Size matters for SMSFs

$200,000 appears to be a key balance when it comes to getting the most out of a self-managed superannuation fund (SMSF) with new research confirming that large SMSFs perform better than those with lower account balances.

The joint research from SuperConcepts and the University of Adelaide's International Centre for Financial Services found larger SMSFs operated more effectively because they are more diversified and had longer experience in the sector.

Commenting on the research report — When size matters: A closer look at SMSF performance — SuperConcepts general manager of technical services and education, Peter Burgess, said the research revealed when a fund reaches a balance of $200,000, the benefits of investment diversification start to kick in.

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"Our research shows size matters with large SMSFs performing better than small ones," he said.

"Performance, diversification and expense ratios continue to improve as a fund increases in size."

University of Adelaide professor, Ralf-Yves Zurbrugg said there is a "double whammy" for those SMSFs with balances under $200,000.

"These funds not only have much larger expense ratios compared to larger funds, but they also lose out due to their inability to achieve adequate levels of investment diversification," he said.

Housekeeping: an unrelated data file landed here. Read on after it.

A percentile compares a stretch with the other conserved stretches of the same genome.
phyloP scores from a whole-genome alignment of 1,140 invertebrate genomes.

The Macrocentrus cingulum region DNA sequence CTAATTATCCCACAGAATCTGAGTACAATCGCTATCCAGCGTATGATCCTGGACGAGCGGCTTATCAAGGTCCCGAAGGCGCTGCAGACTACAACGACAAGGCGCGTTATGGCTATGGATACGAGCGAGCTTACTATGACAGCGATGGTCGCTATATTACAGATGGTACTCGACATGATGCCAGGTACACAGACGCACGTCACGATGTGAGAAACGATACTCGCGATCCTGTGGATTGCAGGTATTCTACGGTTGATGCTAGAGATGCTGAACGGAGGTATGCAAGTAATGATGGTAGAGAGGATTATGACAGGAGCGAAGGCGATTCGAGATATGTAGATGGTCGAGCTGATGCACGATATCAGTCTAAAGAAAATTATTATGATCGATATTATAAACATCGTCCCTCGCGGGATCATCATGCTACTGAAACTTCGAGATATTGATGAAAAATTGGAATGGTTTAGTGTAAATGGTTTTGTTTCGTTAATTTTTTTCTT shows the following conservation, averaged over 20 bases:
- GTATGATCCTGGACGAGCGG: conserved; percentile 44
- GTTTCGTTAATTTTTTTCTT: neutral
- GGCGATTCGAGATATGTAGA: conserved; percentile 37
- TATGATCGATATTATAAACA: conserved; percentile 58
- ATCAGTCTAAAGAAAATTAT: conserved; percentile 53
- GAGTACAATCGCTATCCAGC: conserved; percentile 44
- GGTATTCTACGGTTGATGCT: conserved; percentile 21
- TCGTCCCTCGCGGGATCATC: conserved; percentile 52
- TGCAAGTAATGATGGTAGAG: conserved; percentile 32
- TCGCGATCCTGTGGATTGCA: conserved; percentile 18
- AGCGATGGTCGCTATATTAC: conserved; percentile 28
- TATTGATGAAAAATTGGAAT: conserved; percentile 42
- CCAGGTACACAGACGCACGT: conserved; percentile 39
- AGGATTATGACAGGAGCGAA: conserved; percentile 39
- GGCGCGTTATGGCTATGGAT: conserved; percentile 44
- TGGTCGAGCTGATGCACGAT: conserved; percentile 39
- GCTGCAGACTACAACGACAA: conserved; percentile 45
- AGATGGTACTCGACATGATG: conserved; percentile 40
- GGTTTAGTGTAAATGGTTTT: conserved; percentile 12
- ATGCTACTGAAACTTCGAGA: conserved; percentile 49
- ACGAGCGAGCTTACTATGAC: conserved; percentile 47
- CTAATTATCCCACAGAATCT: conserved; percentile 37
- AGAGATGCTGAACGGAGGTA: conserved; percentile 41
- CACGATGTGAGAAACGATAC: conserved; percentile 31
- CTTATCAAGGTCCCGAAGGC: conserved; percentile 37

The research suggested that large funds were more efficient in their operation, in terms of the direct expenses involved in managing an SMSF and that when a fund reached $550,000 under management, its expense ratio dips below two per cent and diversification and performance is comparable to the largest funds.

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So you can't get diversification under $200,000? Does this mean that everyone with under $200k sitting in an industry or retail super fund is not seeing the benefits of diversification? Your premise suggests that as soon as I hit the $200k mark, all of a sudden I'll have a 'eureka' type revelation and realise I need to diversify.. With as little as $50k I can diversify by purchasing $20k in managed funds, $10k bullion, $10k direct shares, and even throw in a $10k term deposit. Even when I have $150k are you telling me that the benefits of diversification still won't show? This $200k mark that is thrown around certainly used to be the case when you were charged upwards of $4k in administration. But administering a self managed super is a fraction of the cost it used to be. A simple Google search will back this up. Obviously a SMSF is not cost effective for extremely low balances but $200k? Really? Managing your own super is about control and flexibility, not just how much super you have. This really needs to be part of the conversation. This arbitrary number $200k is just lazy and outdated.

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